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The Putin Paradox: Popularity or Fear?
Thursday, November 1, 2018 - 6:45 p.m.
Vladimir Putin at the Russian Popular Front Action Forum, 2017 (Photo: en.kremlin.ru)
Unquestionably the predominant political figure in Russia since the turn of the century, Vladimir Putin was elected president in March 2018 for the fourth time, receiving three-quarters of the vote against a field comprising several other candidates. A recent poll in Russia shows that more than half of his countrymen would elect him again in 2024, if they could.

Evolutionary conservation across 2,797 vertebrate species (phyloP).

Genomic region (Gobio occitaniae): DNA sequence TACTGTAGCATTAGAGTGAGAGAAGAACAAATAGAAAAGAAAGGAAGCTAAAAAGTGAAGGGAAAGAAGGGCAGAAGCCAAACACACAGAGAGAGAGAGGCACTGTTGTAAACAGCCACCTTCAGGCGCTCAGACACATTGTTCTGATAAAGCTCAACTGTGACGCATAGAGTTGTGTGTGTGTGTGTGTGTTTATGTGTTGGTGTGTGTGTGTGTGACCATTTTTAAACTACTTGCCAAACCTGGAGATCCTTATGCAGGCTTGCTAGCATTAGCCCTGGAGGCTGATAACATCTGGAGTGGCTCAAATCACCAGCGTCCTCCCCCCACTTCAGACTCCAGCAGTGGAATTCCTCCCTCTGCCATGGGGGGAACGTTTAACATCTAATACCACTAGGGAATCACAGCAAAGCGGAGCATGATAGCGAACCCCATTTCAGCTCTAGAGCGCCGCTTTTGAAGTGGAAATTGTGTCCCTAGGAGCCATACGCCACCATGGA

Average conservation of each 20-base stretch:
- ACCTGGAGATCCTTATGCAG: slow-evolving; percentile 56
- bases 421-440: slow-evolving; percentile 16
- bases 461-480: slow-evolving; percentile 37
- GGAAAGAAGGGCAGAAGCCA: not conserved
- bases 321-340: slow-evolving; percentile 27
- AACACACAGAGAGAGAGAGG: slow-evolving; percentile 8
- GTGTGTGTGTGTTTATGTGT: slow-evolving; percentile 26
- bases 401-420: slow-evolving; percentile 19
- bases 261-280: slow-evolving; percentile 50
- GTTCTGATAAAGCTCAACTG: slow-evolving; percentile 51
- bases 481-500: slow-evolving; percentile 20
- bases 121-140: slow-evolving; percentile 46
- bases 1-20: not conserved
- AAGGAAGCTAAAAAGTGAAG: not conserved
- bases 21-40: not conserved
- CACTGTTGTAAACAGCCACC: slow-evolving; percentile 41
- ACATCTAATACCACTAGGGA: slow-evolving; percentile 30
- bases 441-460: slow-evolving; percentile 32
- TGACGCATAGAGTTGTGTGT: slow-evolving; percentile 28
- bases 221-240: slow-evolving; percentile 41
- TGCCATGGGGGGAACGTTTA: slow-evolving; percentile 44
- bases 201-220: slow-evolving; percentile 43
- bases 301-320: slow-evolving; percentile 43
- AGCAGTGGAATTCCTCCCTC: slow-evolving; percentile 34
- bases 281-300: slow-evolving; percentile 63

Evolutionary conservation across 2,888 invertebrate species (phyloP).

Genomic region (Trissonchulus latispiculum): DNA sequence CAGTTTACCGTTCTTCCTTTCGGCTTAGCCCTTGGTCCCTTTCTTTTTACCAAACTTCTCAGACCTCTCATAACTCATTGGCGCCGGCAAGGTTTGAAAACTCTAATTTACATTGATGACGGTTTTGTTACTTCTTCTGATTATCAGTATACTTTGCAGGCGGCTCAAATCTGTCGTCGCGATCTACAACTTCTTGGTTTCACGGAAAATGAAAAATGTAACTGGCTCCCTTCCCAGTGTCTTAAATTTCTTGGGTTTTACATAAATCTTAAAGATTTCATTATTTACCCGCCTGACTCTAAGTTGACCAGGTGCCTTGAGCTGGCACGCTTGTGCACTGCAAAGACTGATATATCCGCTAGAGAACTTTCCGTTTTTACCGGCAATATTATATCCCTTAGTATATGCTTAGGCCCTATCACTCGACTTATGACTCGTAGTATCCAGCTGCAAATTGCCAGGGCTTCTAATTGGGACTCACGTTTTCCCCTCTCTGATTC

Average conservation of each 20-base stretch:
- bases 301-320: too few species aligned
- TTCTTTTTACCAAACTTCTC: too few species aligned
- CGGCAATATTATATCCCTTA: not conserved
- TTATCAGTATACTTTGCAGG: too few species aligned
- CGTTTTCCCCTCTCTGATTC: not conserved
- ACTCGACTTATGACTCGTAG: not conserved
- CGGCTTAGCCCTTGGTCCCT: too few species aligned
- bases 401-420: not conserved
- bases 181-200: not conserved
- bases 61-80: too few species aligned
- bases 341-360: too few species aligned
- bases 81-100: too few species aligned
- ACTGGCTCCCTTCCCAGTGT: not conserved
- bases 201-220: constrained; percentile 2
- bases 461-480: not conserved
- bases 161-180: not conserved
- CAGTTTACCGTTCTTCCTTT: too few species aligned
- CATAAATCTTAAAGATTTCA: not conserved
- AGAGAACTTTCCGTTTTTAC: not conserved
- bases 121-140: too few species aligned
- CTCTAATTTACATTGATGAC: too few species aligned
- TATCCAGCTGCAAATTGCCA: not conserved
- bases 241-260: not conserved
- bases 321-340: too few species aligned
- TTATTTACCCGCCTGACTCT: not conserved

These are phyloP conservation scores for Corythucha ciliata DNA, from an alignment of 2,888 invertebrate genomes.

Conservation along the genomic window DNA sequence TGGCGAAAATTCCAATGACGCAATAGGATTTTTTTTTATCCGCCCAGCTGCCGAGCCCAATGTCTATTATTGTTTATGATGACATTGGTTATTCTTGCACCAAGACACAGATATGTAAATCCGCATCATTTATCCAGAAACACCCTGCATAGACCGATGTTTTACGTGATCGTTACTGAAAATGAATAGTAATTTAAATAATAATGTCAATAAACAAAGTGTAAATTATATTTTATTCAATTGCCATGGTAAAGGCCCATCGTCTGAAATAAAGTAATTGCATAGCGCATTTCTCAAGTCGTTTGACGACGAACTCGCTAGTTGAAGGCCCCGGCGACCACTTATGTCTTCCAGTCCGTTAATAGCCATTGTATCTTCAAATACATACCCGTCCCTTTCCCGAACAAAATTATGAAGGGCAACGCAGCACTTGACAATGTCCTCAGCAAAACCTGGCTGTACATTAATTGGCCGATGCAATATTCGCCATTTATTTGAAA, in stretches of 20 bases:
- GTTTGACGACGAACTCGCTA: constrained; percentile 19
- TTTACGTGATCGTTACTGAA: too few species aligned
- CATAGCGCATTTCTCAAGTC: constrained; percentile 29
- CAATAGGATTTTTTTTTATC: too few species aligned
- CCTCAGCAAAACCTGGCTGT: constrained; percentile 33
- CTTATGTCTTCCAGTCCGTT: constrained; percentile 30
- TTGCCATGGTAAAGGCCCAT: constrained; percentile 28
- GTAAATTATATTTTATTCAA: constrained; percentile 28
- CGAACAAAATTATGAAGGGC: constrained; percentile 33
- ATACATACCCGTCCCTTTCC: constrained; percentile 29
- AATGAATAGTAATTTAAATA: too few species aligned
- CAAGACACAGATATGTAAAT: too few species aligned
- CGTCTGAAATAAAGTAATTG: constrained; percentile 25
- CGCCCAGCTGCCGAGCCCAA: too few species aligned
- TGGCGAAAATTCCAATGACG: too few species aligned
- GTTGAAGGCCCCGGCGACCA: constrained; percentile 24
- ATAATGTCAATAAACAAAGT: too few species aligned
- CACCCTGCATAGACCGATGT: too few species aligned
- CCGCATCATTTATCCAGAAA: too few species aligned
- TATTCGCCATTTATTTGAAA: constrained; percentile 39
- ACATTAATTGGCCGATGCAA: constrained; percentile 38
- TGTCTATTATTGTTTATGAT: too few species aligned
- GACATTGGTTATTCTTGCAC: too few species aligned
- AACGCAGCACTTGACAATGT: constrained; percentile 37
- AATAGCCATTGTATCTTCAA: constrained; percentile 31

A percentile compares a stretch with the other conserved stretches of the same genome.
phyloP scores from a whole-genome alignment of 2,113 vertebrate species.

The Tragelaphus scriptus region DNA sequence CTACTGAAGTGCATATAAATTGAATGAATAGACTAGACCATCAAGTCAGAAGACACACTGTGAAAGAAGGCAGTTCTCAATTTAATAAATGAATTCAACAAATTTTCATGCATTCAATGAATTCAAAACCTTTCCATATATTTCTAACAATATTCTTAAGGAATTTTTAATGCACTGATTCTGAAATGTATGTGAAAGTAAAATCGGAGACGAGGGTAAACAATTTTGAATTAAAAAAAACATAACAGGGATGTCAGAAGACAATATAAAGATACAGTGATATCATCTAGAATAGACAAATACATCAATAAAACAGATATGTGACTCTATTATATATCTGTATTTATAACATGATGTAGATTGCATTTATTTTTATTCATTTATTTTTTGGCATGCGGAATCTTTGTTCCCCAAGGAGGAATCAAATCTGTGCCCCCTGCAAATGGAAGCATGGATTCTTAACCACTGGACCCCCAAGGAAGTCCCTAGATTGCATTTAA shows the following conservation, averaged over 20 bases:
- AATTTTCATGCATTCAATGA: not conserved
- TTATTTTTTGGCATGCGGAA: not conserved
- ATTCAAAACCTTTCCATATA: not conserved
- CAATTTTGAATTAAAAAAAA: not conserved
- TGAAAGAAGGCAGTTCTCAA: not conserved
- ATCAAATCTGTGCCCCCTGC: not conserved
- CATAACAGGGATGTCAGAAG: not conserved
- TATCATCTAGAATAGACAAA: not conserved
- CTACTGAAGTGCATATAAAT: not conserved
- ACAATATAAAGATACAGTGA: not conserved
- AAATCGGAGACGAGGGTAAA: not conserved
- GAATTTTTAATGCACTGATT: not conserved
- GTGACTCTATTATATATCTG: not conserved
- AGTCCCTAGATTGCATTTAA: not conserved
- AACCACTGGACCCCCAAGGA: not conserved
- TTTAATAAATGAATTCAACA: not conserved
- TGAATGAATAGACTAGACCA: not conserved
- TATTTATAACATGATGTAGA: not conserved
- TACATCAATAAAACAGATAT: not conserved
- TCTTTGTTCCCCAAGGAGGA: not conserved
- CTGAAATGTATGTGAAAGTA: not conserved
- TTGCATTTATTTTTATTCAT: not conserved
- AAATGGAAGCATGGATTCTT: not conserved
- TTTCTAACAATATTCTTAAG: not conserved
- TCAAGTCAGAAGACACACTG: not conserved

The West has made its dislike and distrust of Putin clear in the media and at gatherings of political leaders. He has been criticized for restricting freedom in Russia and eradicating any real dissent and political opposition. But at home, Putin has exhibited remarkable staying power that few other democratically elected heads of state can rival. How can one explain Putin’s continued pull on Russians? Is his popularity generated or is it genuine–and to what extent? Is it possible for his domestic critics to speak out publicly without fearing for their safety? Historian George E. Munro, an expert in Russian history, explores these questions and more in an absorbing program that examines the case for Vladimir Putin as the leader of Russia.
S. Dillon Ripley Center
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Metro: Smithsonian (Mall exit)